Legislation will be introduced on 6th April 2020 to extend the application of the off-payroll rules that apply where the end client is a public sector body to engagements and is a medium or large public sector end client. Off-payroll working for intermediaries and clients is expected to change from April 2020. Be prepared for the changes to the off-payroll working rules (IR35) if you are an intermediary and your worker provides services to a client.
An intermediary could be a partnership, a managed service company and is usually a worker’s personal service company, but it could also be any other person.
The decision to reform the rules is driven by non-compliance. According to the Government, one-third of people who work through a Personal Service Company falls within the IR35 rules and should be taxed as employees, yet only 10% of the group apply these rules. The personal service company may lack the skills whether the rules apply to them. It is in the interest of the client to require the worker to provide their services through a PSC as this will save them National Insurance on employers. These elements contribute to non-compliance.
The off-payroll working rules are expected to change after 6th April 2020. This will affect contractors, recruitment agencies and large, medium sized end clients. All public as well as the private sector clients including charities and third sector organizations will be responsible for deciding your worker’s employment status. If this rule is implemented, your worker’s fees will be subject to tax and NI contributions.
But before the changes in IR35 rules i.e. before 6th April 2020 if your worker provides services to the client through you,
- Your employment status will be decided by the client in the public sector.
- You must decide your worker’s status in the private sector.
Who the IR35 rules apply to?
The rules apply to all the public sector as well as the private sector clients that meet two or more of the following:
- If the annual turnover is more than £10.2 million
- If the total of the balance sheet is more than £5.1 million
- And there are no more than 50 employees
What does the changes imply?
If your worker is providing services to a public sector client then:
- The worker must get employment status determination along with the reasons from the client.
- The worker will be able to dispute the determination given to them by their client, if they disagree with it
Different rules can apply if your worker:
- If the worker does not get an employment status determination from its client
- If the worker provides services to small clients in the private sector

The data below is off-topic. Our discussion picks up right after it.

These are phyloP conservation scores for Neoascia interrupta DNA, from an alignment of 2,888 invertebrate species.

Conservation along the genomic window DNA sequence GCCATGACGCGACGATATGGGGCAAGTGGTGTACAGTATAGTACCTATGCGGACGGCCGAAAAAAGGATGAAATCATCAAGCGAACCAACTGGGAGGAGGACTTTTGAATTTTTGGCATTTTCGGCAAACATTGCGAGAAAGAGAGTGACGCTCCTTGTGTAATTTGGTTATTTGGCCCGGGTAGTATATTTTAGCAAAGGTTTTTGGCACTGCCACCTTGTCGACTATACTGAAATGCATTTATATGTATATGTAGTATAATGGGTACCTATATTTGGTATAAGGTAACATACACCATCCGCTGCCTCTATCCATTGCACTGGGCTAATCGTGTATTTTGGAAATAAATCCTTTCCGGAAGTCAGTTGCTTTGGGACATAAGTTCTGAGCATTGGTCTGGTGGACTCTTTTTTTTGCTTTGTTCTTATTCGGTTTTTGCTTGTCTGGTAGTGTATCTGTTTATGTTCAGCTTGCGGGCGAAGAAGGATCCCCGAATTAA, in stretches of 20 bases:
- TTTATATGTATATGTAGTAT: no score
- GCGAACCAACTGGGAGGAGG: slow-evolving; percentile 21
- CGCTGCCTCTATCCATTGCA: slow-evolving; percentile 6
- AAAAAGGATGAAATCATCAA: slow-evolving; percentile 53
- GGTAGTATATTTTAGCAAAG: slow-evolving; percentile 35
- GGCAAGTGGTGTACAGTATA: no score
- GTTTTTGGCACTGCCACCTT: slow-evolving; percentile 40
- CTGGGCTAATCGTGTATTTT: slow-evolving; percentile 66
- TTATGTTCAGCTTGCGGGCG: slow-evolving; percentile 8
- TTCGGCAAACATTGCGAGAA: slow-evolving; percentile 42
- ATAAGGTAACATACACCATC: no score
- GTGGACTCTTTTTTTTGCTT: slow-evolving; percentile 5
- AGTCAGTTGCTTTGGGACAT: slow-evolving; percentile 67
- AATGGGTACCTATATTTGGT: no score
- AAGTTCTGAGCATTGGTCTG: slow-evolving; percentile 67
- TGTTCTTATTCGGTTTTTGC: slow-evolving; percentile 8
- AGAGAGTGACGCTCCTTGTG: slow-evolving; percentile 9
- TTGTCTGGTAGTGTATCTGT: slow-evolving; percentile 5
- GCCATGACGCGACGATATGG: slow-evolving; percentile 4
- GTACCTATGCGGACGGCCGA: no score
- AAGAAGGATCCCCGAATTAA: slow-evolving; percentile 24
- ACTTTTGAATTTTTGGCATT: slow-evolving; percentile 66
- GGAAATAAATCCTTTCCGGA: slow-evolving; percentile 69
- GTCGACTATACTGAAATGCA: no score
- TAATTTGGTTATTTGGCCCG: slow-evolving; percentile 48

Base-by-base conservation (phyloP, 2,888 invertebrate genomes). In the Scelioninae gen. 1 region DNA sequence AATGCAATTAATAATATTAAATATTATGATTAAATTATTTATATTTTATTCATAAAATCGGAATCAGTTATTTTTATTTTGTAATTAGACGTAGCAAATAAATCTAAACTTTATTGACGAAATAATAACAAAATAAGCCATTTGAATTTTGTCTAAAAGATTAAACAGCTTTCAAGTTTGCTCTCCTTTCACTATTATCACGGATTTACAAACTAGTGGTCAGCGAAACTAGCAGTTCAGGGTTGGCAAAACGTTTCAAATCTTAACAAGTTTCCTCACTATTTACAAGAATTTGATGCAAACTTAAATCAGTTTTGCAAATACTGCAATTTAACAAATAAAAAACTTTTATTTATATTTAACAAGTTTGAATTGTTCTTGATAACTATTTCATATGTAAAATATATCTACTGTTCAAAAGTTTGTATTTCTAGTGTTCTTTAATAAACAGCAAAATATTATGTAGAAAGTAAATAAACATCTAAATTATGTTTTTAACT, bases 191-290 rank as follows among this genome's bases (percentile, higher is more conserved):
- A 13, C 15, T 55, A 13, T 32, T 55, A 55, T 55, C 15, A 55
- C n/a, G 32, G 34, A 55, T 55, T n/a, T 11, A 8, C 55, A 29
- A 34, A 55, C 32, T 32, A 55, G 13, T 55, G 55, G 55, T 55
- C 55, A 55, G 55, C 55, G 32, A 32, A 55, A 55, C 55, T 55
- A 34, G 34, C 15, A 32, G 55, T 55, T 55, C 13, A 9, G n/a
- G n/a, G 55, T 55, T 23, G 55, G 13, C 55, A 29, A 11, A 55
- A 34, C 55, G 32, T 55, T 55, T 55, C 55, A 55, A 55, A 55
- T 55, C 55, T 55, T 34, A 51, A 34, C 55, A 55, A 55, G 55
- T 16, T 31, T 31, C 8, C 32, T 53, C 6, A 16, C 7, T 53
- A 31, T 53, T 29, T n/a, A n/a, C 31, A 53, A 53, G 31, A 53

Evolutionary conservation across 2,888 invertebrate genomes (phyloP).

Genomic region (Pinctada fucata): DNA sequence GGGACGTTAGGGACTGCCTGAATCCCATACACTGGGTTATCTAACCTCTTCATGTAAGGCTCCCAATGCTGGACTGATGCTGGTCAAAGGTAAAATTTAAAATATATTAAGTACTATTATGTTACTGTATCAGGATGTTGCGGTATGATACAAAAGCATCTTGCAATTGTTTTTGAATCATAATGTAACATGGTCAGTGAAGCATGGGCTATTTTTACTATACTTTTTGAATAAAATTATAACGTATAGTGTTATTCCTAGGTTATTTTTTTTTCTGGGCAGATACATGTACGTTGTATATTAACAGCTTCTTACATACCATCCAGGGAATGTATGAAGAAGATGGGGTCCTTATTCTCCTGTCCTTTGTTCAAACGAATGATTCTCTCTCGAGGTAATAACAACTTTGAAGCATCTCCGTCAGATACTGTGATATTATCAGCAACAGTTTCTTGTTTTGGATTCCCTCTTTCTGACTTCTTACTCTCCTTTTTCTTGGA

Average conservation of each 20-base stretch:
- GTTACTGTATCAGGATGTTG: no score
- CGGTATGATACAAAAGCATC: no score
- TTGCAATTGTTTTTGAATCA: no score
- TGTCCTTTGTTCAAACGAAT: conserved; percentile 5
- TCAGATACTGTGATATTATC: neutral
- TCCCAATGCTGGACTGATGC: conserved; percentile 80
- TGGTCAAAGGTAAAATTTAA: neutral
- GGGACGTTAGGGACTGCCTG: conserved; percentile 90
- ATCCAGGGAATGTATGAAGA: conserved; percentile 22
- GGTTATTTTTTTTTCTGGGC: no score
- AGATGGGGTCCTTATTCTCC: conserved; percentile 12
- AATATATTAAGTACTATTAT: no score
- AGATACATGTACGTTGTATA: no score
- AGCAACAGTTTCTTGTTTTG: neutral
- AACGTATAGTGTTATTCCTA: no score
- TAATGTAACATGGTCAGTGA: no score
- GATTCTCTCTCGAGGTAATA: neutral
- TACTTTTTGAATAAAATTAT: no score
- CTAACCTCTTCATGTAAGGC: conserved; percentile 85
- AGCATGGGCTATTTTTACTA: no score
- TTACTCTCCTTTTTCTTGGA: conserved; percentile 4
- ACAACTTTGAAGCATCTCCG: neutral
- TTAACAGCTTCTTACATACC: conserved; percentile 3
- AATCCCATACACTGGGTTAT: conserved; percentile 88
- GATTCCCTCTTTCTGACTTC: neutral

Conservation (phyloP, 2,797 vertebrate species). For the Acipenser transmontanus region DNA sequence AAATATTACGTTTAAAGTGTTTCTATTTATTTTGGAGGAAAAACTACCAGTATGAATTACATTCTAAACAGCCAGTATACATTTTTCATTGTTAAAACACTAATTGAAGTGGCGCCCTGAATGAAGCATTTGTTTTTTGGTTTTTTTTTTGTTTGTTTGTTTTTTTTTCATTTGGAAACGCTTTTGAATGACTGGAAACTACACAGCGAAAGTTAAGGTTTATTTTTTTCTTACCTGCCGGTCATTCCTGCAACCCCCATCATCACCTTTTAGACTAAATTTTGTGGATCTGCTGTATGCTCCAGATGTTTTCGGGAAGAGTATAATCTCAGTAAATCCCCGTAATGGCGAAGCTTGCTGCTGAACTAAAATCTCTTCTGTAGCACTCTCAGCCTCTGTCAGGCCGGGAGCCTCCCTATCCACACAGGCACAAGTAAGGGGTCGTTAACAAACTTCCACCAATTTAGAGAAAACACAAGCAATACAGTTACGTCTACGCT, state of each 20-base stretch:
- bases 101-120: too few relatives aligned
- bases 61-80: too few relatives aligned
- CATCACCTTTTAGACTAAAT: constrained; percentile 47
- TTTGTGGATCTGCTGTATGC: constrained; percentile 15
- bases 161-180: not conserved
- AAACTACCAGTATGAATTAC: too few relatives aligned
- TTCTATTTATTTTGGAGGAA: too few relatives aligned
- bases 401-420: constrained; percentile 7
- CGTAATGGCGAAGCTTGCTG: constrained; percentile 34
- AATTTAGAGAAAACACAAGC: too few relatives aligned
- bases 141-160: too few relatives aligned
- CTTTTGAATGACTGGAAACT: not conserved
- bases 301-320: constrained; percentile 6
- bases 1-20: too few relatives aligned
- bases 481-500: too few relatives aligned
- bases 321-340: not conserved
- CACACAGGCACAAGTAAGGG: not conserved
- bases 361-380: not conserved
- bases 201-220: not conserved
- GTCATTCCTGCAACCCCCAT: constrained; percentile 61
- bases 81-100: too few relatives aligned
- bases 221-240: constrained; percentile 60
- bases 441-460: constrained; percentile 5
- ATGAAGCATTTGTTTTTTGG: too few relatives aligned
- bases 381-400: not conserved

What are your responsibilities from 6th April 2020?
Deducting Tax and National Insurance:
You are responsible for deducting tax and NI, if you make the status determination from your workers fees and pay it to HMRC. For your workers services, you are also responsible for deducting employer National Insurance Contribution from fees. After the rules apply, the public as well as the private sector client on the fee payer is responsible for deducting tax and NI and paying it to HMRC.
Payment to the worker:
If the IR35 rules apply, then tax and NI are deducted from the income of your workers services. This means that the workers do not need to pay the tax and NI contribution on those fees. This can be done by:
- A salary - no need to deduct tax or National Insurance contributions
- Dividends - No need to record on your worker’s Self-Assessment
This will avoid double payment of tax and NIC.
If your worker disagrees with determination, then they require you to write to the client to give reasons. The details should include the employment status determination and the reasons they disagree with.
Note: You must keep copies of all the records about disagreements.
The client will have 45 days in hand to respond from the date of receiving the worker’s disagreement. During that 45 days’ time, the client should continue to apply the rules with their original determination.
The client will have to inform the worker, if the employment status determination has not changed.
Suppose the employment status determination changes, then the client will have to inform the worker as well as the fee-payer.
Your responsibilities as a client
For every contract with an agency or a worker, you’ll need to decide the employment status of a worker. You’ll have to:
- pass your determination with reasons to the worker as well as the person or the organisation you are contracting with
- You must keep detailed records of your employment status determinations,along with the reasons for the determination and the fees paid
- For any disagreements arising from your determination, you will have processes in place to deal with.
You must take sensible care when you make a determination about the employment status of a worker. If you fail to do so, then the tax and National Insurance contributions of your worker will become your responsibility.
There is a lot happening in off-payroll working and the only certainty is that changes will be introduced. Make sure you keep abreast of the changes and apply rules correctly.
For more guidance and help, feel free to contact us